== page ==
Peace As Mandela

Peace Nzirawa as Mandela with (far right) Adrian Galley as The Most Reverend Trevor Huddlestone. Picture: Victor-Frankowski.


Birmingham Hippodrome


NELSON Mandela is one of the towering, iconic figures of the 20th century, a firebrand activist against the evil of apartheid who was to grow into a world statesman and peacemaker.

It would have been easy to sanitise his story, turn him into a squeaky clean hero, but the excellent Cape Town Opera have avoided that pitfall in their 2010 trilogy which is part opera, part musical, part storytelling – a biopera of Mandela’s life.

Mandela himself openly admitted that he was no saint and this is a warts and all production.

He was a womaniser, dallied with communism and where the black Africa National Congress party wanted to follow the Gandhi policy of non-violent passive resistance, which had worked in India, Mandela, like Gandhi, a lawyer, co-founded the armed wing of the ANC – living up to the old adage that one man’s terrorist is another man’s freedom fighter.

A charismatic black leader calling for armed rebellion put the fear of God into the deeply racist, hardline, right wing, all white mainly Boer Government. It culminatmandela in jailed in 1964 in Mandela being accused of ‘sabotage and conspiracy to violently overthrow the government’ – anything to take him out of the picture. The judge, who had thrown out a case against Mandela the previous year, refused a call for the death penalty sentencing Mandela instead to life.

Mandela opens on Robben Island 14 years into his sentence, where Mandela, sung with authority by baritone Aubrey Lodewyk, is offered freedom, with strings, if he will return to his home village, renounce violence, be a good boy and live a quiet life in Cape Province.

Aubrey Lodewyk as Mandela who spent 27 years in jail Picture: John Snelling

Mandela refuses and we are taken back in time to Transkei where the young Mandela, sung by Thato Machona, is initiated into manhood, and takes part in tribal rituals in a section with music by Péter Louise van Dijk, who also scores the third act, and words by writer and director Michael Williams.

Tribal dances and chants give way to jazz as the young Mandela heads to Johannesburg to avoid an arranged marriage and here he is sung by Peace Nzirawa, a big man who fills the stage with a big smile and a big booming baritone voice.

This second act is set in Sophiatown, dirt poor but the cultural centre of Black South Africa’s jazz, blues, music, writing and . . . politics. As white suburbs expanded in Jo’berg Sophiatown and its black and non-white population was becoming too close to white sensibilities so laws were passed to raise it to the ground and relocate the 60,000 or so inhabitants.

Mandela, married to Evelyn, sung by Pumza Mxinwa, with children, is also having an affair with jazz singer Dolly, sung by Zolina Ngejane, who belts out the lively Miriam Makeba 1957 hit Pata Pata along with Mandela and Evelyn.

This is a section which is closer to musical than opera with music by Mike Campbell and songs of hope such as Freedom in our time, Hearts and Minds and Let us Speak of Freedom.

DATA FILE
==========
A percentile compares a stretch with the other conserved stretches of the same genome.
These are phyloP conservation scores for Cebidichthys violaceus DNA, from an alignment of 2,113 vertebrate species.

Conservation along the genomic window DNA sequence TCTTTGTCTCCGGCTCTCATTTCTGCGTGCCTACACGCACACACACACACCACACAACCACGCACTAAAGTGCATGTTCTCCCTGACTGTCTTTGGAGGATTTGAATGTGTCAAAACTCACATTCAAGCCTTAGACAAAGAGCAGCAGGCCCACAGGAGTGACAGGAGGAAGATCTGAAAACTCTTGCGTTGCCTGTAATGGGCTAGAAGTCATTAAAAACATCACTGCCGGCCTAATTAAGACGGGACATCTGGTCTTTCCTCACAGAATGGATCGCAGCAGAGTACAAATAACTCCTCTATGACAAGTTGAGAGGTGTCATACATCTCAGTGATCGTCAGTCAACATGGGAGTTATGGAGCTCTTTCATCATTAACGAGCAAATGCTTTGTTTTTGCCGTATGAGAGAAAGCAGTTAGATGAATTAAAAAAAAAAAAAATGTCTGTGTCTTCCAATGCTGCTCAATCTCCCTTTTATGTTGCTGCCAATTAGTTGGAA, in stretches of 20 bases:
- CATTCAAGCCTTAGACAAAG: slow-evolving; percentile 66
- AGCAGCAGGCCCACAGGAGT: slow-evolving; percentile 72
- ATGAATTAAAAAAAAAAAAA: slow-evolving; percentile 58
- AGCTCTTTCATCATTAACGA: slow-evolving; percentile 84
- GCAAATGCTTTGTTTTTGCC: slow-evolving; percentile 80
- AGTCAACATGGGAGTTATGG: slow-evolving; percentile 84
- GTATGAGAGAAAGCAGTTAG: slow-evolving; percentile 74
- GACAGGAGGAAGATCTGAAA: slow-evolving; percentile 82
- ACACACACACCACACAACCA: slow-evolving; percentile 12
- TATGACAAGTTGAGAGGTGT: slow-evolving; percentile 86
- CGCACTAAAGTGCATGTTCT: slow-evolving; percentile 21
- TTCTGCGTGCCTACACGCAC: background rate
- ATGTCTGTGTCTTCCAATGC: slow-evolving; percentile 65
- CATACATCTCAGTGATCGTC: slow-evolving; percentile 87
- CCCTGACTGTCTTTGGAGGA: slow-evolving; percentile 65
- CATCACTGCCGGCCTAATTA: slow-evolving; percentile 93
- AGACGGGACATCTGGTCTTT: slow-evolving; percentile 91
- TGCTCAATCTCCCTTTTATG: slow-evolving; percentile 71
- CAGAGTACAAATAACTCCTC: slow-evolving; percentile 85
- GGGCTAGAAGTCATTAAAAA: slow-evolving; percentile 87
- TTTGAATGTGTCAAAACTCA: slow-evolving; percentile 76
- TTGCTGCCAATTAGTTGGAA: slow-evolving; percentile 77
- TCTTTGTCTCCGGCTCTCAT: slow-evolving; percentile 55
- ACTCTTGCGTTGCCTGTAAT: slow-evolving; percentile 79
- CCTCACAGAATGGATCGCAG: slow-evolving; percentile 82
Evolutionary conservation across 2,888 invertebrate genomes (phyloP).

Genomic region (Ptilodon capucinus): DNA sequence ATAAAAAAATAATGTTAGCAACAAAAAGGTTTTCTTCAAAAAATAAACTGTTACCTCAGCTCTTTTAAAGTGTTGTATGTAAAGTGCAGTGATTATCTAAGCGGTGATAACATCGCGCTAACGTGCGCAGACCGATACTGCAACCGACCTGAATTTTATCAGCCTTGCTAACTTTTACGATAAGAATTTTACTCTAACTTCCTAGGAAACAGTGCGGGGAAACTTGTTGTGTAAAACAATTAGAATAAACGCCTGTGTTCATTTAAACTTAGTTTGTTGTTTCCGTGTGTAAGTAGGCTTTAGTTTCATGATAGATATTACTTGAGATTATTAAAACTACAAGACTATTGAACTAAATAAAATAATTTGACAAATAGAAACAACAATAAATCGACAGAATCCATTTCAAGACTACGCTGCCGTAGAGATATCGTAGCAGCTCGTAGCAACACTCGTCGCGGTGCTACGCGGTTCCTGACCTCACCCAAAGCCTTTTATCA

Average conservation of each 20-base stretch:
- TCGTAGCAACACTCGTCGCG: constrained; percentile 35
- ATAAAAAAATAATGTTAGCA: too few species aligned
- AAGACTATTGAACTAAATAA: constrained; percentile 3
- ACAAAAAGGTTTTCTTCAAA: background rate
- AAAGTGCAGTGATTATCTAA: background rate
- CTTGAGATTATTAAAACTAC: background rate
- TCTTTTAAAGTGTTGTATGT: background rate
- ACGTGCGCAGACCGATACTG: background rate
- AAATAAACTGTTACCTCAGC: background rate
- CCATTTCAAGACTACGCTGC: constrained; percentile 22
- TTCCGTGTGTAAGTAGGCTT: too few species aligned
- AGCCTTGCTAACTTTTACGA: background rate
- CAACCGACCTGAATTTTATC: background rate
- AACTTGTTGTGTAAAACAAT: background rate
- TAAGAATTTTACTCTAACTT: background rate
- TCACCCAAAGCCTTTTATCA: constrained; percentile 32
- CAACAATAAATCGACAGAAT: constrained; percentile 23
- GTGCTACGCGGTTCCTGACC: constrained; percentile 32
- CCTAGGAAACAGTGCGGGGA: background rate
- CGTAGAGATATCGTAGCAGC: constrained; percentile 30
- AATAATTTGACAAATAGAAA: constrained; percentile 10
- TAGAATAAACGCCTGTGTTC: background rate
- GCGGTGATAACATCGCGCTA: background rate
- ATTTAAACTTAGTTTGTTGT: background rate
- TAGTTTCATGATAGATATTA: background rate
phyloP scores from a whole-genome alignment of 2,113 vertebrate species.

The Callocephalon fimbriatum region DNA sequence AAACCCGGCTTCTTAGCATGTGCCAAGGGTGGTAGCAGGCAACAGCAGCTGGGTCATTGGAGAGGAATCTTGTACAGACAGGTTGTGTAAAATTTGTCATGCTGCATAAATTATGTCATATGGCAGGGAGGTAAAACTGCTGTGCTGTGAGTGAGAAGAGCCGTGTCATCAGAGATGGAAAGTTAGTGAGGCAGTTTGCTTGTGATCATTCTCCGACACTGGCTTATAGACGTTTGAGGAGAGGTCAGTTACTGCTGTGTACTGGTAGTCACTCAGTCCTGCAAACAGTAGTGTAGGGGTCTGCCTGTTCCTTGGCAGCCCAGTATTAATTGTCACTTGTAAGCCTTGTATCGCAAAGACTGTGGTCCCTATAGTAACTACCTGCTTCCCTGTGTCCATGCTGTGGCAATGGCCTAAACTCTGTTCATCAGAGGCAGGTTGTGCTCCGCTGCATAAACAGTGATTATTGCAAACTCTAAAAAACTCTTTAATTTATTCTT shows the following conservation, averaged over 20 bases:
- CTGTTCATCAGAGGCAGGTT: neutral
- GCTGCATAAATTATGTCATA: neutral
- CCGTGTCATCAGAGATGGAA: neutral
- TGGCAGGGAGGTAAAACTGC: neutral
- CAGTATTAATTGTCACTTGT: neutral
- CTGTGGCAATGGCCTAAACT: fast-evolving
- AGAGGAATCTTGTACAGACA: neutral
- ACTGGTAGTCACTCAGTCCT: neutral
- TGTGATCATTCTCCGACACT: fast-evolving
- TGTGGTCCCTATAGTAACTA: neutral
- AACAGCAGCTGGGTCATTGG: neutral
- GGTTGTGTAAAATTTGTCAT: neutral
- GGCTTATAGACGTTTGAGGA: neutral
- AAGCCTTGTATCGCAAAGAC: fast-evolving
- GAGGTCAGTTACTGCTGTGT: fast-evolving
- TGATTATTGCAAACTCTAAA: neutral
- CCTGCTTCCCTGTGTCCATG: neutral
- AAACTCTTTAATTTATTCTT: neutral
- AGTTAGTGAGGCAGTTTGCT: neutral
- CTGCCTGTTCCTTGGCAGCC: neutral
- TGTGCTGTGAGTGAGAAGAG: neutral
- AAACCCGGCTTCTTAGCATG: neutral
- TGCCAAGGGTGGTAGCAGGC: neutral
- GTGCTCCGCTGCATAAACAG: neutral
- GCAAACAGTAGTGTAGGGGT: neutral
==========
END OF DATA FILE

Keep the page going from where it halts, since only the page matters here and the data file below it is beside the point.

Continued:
Mandela, a regular in the clubs and nightlife, is still a political activist though and still on police radar, befriended and championed by English priest and lifelong anti-apartheid campaigner the Most Reverend Trevor Huddlestone, played by Adrian Galley. It is a time when he also marries Winnie, sung by Philisia Sibek.

From the demolished Sophiatown we move to Mandela’s trial and incarceration and gradual softening of Government attitude.

Here Lodewyk returns as the older Mandela, whose influence on the ANC and the freedom movement still remains. But we see his change in direction and dismay at the increasing violence being organised and encouraged by the ever more militant Winnie.mandela

His relationship with warders, particularly the everyman Whiteman, sung by Arthur Swan, grows into friendship and eventually, amid growing international pressure, the Government, under F. W. de Klerk, who gets no mention in the opera, lifted the ban on the ANC and released Mandela unconditionally in 1990.

Evita like Mandela addresses the people upon his release. Picture: John Snelling

We leave the opera in 1991, with a rousing finale of Time has Come, three years before Nelson Mandela becomes the first black president in the first elections with universal suffrage.

The finale gives full flow to the full Cape Town chorus which creates a full, deep, rich and magnificent sound.

Songs are in English, with a traditional protest song in Zulu and some songs in isiXhosa, a Bantu language native to Mandela’s homeland.

Cape Town Opera have a fine chorus and the few moments of a capella singing are just magical. African music, rhythm and harmony are distinctive and it is a pity more could not have been incorporated. This is the story of Mandela’s journey, he might be the main man, but that’s no reason not to show off the magnificent singing of this fine company a bit more.

The setting, from Michael Mitchell, is simple, utilising a wide, thin video screen to set mood and tone from the green countryside to the black and white bleakness of prison. It is minimal but effective and ideal for a tour with short runs – only two nights at the Hippodrome fir example.

Music comes from the excellent Cape Town Philharmonic conducted by Alexander Fokkens.

The result is an interesting and informative narrative with widely contrasting music from tribal to jazz, operatic to anthems.

It’s a difficult subject to portray in a couple of hours and Michael Williams has done well to keep the essence of both man and story in what is a fine and honest tribute. To 21-09-16

Roger Clarke



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